Those repetitive sounds drive me into meditation and melt into the silence of the surrounding landscapes. Sun circles around us, low on horizon, bathing everything in holy light. Locked icebergs rise from the flat sea ice as cathedrals, as transcient temples that will unlock soon, float away and thaw on their way south.
At the ice edge that we finally reach and camp there for days waiting narwhals, blocks of sea ice come and go with tides. Seals emerge from cold waters and dive in again, birds squawk and cry as they fly over in search for fish, in distance, whales produce their splashing sound… Ice edge is a whole new world for me, dynamic, full of sounds, full of life. Naimangitsoq, however, remains silent, watching toward the sea for days, waiting for narwhals.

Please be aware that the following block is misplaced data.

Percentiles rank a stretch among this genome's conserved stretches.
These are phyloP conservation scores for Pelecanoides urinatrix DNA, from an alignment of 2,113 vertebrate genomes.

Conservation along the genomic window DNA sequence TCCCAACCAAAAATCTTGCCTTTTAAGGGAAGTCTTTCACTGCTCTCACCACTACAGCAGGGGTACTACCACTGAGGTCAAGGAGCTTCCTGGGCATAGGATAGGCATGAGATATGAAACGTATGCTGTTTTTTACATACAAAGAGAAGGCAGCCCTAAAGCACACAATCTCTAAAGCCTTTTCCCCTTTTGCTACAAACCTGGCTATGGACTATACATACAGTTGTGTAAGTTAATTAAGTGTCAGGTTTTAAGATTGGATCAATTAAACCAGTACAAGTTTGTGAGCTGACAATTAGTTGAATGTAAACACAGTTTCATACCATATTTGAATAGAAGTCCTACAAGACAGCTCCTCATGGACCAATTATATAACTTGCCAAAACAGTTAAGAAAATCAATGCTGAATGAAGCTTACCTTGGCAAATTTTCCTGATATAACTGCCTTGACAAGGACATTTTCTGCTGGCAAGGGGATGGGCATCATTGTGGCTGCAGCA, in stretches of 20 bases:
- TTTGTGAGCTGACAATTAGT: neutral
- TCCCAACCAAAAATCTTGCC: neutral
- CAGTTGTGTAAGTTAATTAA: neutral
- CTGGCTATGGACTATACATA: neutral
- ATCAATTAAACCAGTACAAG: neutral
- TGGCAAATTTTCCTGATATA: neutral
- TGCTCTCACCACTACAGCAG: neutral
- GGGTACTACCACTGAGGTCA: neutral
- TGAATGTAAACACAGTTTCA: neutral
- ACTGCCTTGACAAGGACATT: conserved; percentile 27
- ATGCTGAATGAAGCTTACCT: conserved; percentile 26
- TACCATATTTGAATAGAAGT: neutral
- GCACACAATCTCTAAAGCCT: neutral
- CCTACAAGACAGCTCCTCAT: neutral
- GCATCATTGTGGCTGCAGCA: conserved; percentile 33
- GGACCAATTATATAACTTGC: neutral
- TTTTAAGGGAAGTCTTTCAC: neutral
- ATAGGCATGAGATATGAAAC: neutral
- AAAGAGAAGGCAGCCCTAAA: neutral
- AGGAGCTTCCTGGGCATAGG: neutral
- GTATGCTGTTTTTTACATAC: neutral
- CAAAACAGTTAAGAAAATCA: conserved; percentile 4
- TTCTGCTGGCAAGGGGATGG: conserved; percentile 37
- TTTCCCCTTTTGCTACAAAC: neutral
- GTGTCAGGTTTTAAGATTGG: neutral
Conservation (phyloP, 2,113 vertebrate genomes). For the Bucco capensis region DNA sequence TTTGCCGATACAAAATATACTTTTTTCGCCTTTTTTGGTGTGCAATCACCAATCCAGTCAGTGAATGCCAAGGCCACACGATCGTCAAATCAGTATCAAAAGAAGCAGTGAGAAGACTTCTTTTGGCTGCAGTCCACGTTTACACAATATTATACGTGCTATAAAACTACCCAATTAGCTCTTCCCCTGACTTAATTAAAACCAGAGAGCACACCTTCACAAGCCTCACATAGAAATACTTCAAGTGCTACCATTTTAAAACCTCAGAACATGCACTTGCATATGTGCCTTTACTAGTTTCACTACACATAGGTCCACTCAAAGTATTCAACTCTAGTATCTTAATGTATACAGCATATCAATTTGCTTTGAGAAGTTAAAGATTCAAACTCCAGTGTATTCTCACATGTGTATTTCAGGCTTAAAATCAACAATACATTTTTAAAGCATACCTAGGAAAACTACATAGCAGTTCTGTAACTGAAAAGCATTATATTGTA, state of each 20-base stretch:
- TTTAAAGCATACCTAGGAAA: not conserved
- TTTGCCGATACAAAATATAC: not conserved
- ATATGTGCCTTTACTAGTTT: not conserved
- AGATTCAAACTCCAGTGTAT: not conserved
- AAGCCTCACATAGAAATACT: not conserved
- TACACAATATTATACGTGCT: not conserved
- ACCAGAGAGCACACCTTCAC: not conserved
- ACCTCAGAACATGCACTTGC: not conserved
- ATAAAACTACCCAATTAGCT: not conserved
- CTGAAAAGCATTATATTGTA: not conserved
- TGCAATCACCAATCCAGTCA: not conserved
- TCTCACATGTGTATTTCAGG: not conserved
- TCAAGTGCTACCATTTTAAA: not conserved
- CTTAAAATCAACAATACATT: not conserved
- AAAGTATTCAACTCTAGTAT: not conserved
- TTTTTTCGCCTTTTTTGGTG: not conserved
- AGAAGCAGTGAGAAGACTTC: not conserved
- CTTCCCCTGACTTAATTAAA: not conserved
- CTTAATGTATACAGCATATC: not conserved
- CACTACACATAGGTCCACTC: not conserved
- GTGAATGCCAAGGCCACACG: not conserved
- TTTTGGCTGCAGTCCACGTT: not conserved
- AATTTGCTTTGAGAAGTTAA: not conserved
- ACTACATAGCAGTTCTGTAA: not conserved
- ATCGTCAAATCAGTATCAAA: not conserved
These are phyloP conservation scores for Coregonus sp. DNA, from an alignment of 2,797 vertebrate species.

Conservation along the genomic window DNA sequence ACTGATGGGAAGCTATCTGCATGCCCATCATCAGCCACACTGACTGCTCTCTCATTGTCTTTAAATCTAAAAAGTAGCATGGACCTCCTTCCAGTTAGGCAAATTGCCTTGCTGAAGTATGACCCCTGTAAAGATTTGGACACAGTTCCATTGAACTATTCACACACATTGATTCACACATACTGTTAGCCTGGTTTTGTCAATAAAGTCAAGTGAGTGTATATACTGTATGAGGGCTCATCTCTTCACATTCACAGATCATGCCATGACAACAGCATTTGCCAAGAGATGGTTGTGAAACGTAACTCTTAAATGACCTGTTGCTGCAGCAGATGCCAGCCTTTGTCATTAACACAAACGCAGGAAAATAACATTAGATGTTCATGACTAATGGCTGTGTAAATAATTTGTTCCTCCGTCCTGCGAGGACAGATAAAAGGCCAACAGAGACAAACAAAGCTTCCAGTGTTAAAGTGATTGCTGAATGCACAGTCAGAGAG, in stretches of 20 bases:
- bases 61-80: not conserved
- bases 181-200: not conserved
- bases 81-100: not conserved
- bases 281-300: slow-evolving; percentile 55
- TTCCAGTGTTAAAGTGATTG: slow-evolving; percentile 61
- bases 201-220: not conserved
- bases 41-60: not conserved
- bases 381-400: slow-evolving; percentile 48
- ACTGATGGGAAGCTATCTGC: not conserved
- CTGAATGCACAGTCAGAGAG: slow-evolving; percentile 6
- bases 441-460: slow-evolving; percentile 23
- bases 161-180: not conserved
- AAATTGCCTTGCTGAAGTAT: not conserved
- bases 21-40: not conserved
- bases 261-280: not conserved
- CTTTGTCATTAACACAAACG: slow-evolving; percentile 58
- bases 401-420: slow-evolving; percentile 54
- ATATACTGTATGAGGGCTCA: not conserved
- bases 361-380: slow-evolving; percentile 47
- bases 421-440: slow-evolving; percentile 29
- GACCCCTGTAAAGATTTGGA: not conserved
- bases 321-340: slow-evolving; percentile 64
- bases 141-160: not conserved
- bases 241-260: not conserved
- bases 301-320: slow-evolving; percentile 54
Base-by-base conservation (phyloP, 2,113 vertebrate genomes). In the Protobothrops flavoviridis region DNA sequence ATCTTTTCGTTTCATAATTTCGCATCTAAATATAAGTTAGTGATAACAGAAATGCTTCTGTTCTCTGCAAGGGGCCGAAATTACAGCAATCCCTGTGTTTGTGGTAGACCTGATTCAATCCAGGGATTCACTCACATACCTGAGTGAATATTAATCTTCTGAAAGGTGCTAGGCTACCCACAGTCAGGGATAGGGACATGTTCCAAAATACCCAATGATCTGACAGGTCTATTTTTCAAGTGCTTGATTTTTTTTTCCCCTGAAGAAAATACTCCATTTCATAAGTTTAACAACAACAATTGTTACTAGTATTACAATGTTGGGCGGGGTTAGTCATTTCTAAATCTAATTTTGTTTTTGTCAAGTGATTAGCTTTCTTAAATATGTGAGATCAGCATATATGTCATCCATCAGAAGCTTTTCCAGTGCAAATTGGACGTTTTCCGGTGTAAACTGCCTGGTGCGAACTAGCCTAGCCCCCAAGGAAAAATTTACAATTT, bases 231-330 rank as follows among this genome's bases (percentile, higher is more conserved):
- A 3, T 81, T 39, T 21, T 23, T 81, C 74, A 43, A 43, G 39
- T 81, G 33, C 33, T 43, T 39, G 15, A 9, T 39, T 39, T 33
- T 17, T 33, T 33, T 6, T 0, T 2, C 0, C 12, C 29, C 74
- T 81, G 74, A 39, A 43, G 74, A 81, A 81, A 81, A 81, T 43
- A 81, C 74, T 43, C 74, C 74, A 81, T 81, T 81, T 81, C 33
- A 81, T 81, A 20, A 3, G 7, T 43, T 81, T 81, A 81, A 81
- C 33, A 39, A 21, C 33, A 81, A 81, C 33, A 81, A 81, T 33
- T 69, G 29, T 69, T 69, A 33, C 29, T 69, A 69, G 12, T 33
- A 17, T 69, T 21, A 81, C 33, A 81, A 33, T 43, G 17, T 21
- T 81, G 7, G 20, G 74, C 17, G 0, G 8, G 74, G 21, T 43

In a month, it will all be open water, icebergs will float away, sea ice will thaw, world will change. Maybe that’s why the beauty here is stronger than elsewhere. Because it is ephemeral. Because it is transient.
Naimanngitsoq sits in his kayak, takes his harpoon and paddles away while his dogs watch him from the ice edge. This picture is archetypal. Its continuity throughout the ages, throughout all the changes of seasons and all the challenges of history, contributes to the inner beauty of this unique place.
No other people that have ever tried to sustain here in cooperation with nature, including Vikings and Danes, have been successful.
Thule people are the only victors of survival in this harsh world, in this cold heaven.
Having opportunity to travel on the dogsled with them, and witness the living art of survival is a true blessing that I’m deeply grateful for.
Read the 1/2 part of Davor Rostuhar’s article: “Let’s go to Thule – The end of the World”